But, when all of this chaos is happening, you can take mini-sensory breaks that will give the kids a chance to calm down the fidgets and the wiggles.  

As an occupational therapist in the school-based setting, I often times made recommendations to parents and teachers for kids who needed to move during the span of a class or school-day.  

Unfortunately, when you are travelling long distances in a car on a road trip, you can’t always stop and get out to move and stretch.  There are definitely times that a rest stop is needed and those are the perfect times for kids to get out of the car and run a bit.  

But, when you are stuck in a van or car for a while, sometimes kids just need to have a sensory break.  This is true for typical kids or kids with sensory processing disorders (and parents, too)!

We made these snack bottles to help with calming sensory input using Twizzlers Twists.  

Sensory Processing Disorder (and types of sensory needs, outlined in our Sensory Lifestyle Handbook) in children can present with many different sensory needs due to difficulties with modulating sensory input.  

The long car ride of a family vacation can cause sensory overload or a lack of sensory input to kids who need help regulating input. Whether a child with sensory processing disorder is sensory seeking, under-responsive to sensory input, or sensory defensive, oral motor sensory integration activities like chewy beef jerky sticks, twizzlers, licorice chews, or fruit leather can help.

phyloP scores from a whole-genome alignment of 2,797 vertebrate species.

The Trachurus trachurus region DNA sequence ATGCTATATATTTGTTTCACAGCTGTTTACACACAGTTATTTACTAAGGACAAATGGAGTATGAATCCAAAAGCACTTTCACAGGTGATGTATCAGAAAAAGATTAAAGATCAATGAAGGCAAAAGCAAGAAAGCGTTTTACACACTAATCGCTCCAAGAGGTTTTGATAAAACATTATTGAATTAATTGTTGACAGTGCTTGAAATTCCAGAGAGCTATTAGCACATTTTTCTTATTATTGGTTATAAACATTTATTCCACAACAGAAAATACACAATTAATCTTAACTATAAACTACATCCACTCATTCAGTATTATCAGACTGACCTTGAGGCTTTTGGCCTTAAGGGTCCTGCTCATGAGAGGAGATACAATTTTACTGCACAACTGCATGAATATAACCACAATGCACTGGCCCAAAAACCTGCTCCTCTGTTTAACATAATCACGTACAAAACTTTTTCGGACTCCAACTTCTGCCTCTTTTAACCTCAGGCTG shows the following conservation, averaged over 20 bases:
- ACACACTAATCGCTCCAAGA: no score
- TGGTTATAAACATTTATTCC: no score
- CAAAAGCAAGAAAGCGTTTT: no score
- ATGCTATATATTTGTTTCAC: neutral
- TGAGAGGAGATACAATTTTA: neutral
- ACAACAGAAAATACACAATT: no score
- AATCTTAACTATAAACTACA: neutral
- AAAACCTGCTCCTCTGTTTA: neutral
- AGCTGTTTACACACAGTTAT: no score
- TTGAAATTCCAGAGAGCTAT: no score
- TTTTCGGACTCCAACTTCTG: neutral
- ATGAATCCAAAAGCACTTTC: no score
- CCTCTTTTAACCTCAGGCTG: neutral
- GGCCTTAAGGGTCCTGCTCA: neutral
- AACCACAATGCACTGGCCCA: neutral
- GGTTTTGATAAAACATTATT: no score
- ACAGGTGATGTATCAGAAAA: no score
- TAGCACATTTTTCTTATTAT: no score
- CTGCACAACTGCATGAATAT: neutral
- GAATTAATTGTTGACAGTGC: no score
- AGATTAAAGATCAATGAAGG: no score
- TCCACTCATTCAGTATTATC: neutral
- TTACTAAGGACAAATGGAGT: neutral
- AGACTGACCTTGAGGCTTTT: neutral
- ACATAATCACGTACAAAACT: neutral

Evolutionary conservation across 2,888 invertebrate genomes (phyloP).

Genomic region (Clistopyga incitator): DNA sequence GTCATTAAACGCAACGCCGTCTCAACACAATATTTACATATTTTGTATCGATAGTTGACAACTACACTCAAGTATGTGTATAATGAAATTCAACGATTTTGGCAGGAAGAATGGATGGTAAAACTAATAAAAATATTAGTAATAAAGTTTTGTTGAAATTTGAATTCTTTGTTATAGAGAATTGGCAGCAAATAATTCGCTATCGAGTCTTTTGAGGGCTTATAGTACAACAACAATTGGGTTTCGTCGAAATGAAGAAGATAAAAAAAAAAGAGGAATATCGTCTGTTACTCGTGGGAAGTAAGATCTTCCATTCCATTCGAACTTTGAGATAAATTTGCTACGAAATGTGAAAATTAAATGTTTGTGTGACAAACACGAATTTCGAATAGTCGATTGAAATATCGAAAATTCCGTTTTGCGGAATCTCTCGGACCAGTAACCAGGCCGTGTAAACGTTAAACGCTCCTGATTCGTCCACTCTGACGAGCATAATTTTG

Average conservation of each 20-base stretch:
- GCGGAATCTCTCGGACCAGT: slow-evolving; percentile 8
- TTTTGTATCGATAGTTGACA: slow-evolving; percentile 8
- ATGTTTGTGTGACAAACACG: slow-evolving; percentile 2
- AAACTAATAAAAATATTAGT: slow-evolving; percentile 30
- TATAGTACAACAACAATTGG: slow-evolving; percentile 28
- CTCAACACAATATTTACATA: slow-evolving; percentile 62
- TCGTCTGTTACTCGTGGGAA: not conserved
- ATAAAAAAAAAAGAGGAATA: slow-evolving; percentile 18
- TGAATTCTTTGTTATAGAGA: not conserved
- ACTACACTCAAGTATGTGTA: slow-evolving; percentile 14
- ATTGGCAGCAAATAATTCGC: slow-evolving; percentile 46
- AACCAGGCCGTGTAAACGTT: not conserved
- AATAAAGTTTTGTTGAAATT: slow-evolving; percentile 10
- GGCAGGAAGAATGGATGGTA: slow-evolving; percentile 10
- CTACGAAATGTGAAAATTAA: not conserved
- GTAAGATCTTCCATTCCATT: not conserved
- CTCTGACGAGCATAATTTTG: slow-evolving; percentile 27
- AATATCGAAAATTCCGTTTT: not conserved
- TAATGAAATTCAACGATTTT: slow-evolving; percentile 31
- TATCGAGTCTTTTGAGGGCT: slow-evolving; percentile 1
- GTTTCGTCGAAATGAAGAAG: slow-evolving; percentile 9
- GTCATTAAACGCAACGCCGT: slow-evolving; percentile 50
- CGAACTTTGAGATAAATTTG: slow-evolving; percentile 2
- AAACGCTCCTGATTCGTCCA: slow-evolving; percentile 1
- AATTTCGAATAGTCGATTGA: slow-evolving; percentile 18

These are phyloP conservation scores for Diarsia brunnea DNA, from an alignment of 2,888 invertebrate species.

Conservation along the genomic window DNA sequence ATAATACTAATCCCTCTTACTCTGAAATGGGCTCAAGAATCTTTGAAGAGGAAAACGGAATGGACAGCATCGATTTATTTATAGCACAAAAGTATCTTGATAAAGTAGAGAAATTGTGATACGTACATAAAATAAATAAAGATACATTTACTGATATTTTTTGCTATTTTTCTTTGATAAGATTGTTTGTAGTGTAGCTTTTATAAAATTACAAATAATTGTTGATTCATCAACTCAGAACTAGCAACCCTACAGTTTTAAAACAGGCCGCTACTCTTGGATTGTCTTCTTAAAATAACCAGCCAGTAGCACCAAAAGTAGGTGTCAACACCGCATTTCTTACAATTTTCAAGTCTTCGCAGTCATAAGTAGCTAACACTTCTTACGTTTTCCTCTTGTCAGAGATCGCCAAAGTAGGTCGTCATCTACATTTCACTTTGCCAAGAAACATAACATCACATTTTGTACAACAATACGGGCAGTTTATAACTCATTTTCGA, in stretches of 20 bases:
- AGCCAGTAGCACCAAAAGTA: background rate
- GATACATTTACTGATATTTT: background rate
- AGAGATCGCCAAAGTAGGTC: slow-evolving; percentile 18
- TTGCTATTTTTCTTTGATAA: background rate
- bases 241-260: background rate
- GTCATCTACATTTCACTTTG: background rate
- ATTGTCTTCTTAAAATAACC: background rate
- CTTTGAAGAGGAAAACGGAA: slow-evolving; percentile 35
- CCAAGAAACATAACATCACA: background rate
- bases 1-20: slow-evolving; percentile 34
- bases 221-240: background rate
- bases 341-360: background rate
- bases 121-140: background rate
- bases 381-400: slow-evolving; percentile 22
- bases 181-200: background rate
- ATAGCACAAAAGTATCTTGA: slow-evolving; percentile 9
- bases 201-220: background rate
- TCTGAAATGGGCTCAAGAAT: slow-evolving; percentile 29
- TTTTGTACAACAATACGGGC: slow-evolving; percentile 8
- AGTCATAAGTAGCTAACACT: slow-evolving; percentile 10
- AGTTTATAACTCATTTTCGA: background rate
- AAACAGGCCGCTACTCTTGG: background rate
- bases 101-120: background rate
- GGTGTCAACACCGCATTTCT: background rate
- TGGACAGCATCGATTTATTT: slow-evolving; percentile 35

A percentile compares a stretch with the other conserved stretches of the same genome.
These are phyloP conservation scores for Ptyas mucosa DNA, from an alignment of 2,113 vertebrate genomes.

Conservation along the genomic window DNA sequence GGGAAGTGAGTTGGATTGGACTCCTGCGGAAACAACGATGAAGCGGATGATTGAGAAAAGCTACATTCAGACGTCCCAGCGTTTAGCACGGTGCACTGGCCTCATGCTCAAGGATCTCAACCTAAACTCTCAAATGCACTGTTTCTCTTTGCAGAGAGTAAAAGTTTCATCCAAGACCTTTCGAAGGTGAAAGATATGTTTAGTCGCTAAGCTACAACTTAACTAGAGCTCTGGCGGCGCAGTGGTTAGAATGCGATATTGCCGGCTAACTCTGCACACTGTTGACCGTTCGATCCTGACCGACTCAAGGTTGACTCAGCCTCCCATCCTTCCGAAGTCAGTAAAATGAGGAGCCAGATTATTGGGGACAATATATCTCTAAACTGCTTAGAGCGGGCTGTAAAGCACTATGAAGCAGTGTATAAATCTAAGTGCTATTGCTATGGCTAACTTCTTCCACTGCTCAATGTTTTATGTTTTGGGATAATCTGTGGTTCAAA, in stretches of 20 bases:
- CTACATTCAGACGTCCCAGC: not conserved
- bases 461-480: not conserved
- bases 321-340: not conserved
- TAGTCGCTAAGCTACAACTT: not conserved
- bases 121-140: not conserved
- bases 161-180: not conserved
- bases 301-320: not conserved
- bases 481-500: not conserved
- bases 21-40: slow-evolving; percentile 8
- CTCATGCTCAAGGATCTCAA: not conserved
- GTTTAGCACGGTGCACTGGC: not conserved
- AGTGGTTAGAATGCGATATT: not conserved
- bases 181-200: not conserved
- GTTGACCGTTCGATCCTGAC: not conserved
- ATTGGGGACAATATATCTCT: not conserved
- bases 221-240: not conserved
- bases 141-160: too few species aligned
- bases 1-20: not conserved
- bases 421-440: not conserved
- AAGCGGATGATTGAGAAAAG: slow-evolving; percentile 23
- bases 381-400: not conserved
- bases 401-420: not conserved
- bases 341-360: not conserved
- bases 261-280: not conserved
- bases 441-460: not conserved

The repetition of chewing a licorice twist can help to calm and regulate sensory needs.  

Related, please check out our resource on Ayres Sensory Integration for an understanding on the theory of what is happening in our sensory systems.

Oral motor sensory input for kids with sensory processing disorder or typical kids who need a sensory break and proprioceptive input during long car rides.

How To make a Road Trip Sensory Snack

With kids, a road trip almost guarantees a messy car with crumbs and spills.  We wanted to create a container that would hold our Twizzlers  or licorice twists and keep the mess on the lower end.  A cute container is bonus, so we pulled out the ribbons and glue gun.  

These snack holders will keep our Twizzlers or fruit chews ready for kids (and the parents) that need a quick sensory break during a long trip:

Oral motor sensory input for kids with sensory processing disorder or typical kids who need a sensory break and proprioceptive input during long car rides.


Gather a few tall plastic jars from the recycle bin.  We used recycled peanut jars and loved that the lids coordinated with our Twizzlers Twists!  

Grab a strand of ribbon and the glue gun to make these jars something special.

Oral motor sensory input for kids with sensory processing disorder or typical kids who need a sensory break and proprioceptive input during long car rides.
Cut the ribbon to fit around the jar.  Using the hot glue gun, attach the ribbon.  You can layer on colors, or get the kids involved in decorating by using decorative tape or even permanent markers to decorate the snack containers.
Now you’ll need Twizzlers candy.  We grabbed our Twizzlers Twists and  Twizzlers Pull N Peels along with all of the other must-haves for our vacation.
Oral motor sensory input for kids with sensory processing disorder or typical kids who need a sensory break and proprioceptive input during long car rides.
Fill the containers with Twizzlers Twists and Twizzlers Pull N Peels.  They are ready to grab and go on your next road trip with the family!
Oral motor sensory input for kids with sensory processing disorder or typical kids who need a sensory break and proprioceptive input during long car rides.
Oral motor sensory input for kids with sensory processing disorder or typical kids who need a sensory break and proprioceptive input during long car rides.

More Sensory Strategies for Road Trips